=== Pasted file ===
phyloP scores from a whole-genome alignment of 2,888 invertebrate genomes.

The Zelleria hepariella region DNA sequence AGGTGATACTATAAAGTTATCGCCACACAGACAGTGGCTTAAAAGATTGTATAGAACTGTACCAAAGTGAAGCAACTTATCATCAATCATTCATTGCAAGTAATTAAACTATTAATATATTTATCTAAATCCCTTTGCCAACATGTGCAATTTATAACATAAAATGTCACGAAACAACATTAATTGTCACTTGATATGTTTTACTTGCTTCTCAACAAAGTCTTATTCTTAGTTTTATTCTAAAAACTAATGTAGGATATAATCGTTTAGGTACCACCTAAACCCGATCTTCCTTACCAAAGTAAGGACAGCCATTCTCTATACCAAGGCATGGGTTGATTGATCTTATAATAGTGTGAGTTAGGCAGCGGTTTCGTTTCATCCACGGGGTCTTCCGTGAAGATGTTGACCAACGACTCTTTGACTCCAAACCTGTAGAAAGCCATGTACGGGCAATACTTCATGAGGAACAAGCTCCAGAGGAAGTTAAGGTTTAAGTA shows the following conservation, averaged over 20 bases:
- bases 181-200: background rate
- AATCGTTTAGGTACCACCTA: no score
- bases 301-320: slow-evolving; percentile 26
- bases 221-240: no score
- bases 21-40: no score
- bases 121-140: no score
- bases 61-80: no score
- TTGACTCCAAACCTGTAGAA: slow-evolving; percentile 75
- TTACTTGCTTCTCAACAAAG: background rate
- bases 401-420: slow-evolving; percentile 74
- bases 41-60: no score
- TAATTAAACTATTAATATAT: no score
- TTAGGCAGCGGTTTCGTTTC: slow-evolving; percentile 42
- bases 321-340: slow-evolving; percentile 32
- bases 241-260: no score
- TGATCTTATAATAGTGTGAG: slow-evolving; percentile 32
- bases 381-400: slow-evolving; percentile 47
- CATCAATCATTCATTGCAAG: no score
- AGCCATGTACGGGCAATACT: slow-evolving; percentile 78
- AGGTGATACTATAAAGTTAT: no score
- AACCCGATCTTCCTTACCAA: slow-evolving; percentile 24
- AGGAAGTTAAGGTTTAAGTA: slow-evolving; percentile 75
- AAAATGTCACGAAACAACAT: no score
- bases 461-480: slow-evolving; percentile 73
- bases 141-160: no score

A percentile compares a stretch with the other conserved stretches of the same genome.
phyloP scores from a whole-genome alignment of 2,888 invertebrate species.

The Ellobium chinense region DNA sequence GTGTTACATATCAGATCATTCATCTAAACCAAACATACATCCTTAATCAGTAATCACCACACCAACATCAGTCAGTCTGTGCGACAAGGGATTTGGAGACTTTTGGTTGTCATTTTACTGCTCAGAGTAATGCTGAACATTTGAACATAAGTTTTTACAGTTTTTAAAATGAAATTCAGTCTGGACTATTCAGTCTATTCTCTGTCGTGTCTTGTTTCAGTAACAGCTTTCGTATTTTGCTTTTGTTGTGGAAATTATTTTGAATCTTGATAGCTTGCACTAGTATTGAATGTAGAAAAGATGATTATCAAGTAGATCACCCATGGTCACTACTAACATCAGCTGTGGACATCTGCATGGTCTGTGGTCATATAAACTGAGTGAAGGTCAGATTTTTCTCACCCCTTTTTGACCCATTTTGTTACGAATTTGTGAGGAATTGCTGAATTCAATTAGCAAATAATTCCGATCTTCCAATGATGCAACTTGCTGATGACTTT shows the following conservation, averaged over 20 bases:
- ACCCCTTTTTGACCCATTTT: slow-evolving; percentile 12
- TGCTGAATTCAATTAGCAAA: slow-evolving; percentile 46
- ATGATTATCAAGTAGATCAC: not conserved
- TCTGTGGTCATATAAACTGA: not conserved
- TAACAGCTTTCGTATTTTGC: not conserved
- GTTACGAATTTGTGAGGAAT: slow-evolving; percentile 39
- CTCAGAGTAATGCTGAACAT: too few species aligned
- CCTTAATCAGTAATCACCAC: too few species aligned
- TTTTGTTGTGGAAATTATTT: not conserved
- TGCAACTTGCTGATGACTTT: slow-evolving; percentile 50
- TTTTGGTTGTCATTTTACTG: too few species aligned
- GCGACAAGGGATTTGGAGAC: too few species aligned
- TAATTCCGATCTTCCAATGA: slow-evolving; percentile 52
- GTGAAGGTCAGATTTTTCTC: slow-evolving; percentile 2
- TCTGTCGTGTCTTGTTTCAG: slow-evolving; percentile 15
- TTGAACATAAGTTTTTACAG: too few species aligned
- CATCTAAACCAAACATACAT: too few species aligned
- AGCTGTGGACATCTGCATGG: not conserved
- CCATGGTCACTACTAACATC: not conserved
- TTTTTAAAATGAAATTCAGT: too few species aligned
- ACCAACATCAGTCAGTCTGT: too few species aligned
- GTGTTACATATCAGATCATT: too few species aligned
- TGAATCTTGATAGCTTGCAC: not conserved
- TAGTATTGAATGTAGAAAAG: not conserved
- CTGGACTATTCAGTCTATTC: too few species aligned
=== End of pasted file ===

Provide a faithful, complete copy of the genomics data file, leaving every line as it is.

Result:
phyloP scores from a whole-genome alignment of 2,888 invertebrate genomes.

The Zelleria hepariella region DNA sequence AGGTGATACTATAAAGTTATCGCCACACAGACAGTGGCTTAAAAGATTGTATAGAACTGTACCAAAGTGAAGCAACTTATCATCAATCATTCATTGCAAGTAATTAAACTATTAATATATTTATCTAAATCCCTTTGCCAACATGTGCAATTTATAACATAAAATGTCACGAAACAACATTAATTGTCACTTGATATGTTTTACTTGCTTCTCAACAAAGTCTTATTCTTAGTTTTATTCTAAAAACTAATGTAGGATATAATCGTTTAGGTACCACCTAAACCCGATCTTCCTTACCAAAGTAAGGACAGCCATTCTCTATACCAAGGCATGGGTTGATTGATCTTATAATAGTGTGAGTTAGGCAGCGGTTTCGTTTCATCCACGGGGTCTTCCGTGAAGATGTTGACCAACGACTCTTTGACTCCAAACCTGTAGAAAGCCATGTACGGGCAATACTTCATGAGGAACAAGCTCCAGAGGAAGTTAAGGTTTAAGTA shows the following conservation, averaged over 20 bases:
- bases 181-200: background rate
- AATCGTTTAGGTACCACCTA: no score
- bases 301-320: slow-evolving; percentile 26
- bases 221-240: no score
- bases 21-40: no score
- bases 121-140: no score
- bases 61-80: no score
- TTGACTCCAAACCTGTAGAA: slow-evolving; percentile 75
- TTACTTGCTTCTCAACAAAG: background rate
- bases 401-420: slow-evolving; percentile 74
- bases 41-60: no score
- TAATTAAACTATTAATATAT: no score
- TTAGGCAGCGGTTTCGTTTC: slow-evolving; percentile 42
- bases 321-340: slow-evolving; percentile 32
- bases 241-260: no score
- TGATCTTATAATAGTGTGAG: slow-evolving; percentile 32
- bases 381-400: slow-evolving; percentile 47
- CATCAATCATTCATTGCAAG: no score
- AGCCATGTACGGGCAATACT: slow-evolving; percentile 78
- AGGTGATACTATAAAGTTAT: no score
- AACCCGATCTTCCTTACCAA: slow-evolving; percentile 24
- AGGAAGTTAAGGTTTAAGTA: slow-evolving; percentile 75
- AAAATGTCACGAAACAACAT: no score
- bases 461-480: slow-evolving; percentile 73
- bases 141-160: no score

A percentile compares a stretch with the other conserved stretches of the same genome.
phyloP scores from a whole-genome alignment of 2,888 invertebrate species.

The Ellobium chinense region DNA sequence GTGTTACATATCAGATCATTCATCTAAACCAAACATACATCCTTAATCAGTAATCACCACACCAACATCAGTCAGTCTGTGCGACAAGGGATTTGGAGACTTTTGGTTGTCATTTTACTGCTCAGAGTAATGCTGAACATTTGAACATAAGTTTTTACAGTTTTTAAAATGAAATTCAGTCTGGACTATTCAGTCTATTCTCTGTCGTGTCTTGTTTCAGTAACAGCTTTCGTATTTTGCTTTTGTTGTGGAAATTATTTTGAATCTTGATAGCTTGCACTAGTATTGAATGTAGAAAAGATGATTATCAAGTAGATCACCCATGGTCACTACTAACATCAGCTGTGGACATCTGCATGGTCTGTGGTCATATAAACTGAGTGAAGGTCAGATTTTTCTCACCCCTTTTTGACCCATTTTGTTACGAATTTGTGAGGAATTGCTGAATTCAATTAGCAAATAATTCCGATCTTCCAATGATGCAACTTGCTGATGACTTT shows the following conservation, averaged over 20 bases:
- ACCCCTTTTTGACCCATTTT: slow-evolving; percentile 12
- TGCTGAATTCAATTAGCAAA: slow-evolving; percentile 46
- ATGATTATCAAGTAGATCAC: not conserved
- TCTGTGGTCATATAAACTGA: not conserved
- TAACAGCTTTCGTATTTTGC: not conserved
- GTTACGAATTTGTGAGGAAT: slow-evolving; percentile 39
- CTCAGAGTAATGCTGAACAT: too few species aligned
- CCTTAATCAGTAATCACCAC: too few species aligned
- TTTTGTTGTGGAAATTATTT: not conserved
- TGCAACTTGCTGATGACTTT: slow-evolving; percentile 50
- TTTTGGTTGTCATTTTACTG: too few species aligned
- GCGACAAGGGATTTGGAGAC: too few species aligned
- TAATTCCGATCTTCCAATGA: slow-evolving; percentile 52
- GTGAAGGTCAGATTTTTCTC: slow-evolving; percentile 2
- TCTGTCGTGTCTTGTTTCAG: slow-evolving; percentile 15
- TTGAACATAAGTTTTTACAG: too few species aligned
- CATCTAAACCAAACATACAT: too few species aligned
- AGCTGTGGACATCTGCATGG: not conserved
- CCATGGTCACTACTAACATC: not conserved
- TTTTTAAAATGAAATTCAGT: too few species aligned
- ACCAACATCAGTCAGTCTGT: too few species aligned
- GTGTTACATATCAGATCATT: too few species aligned
- TGAATCTTGATAGCTTGCAC: not conserved
- TAGTATTGAATGTAGAAAAG: not conserved
- CTGGACTATTCAGTCTATTC: too few species aligned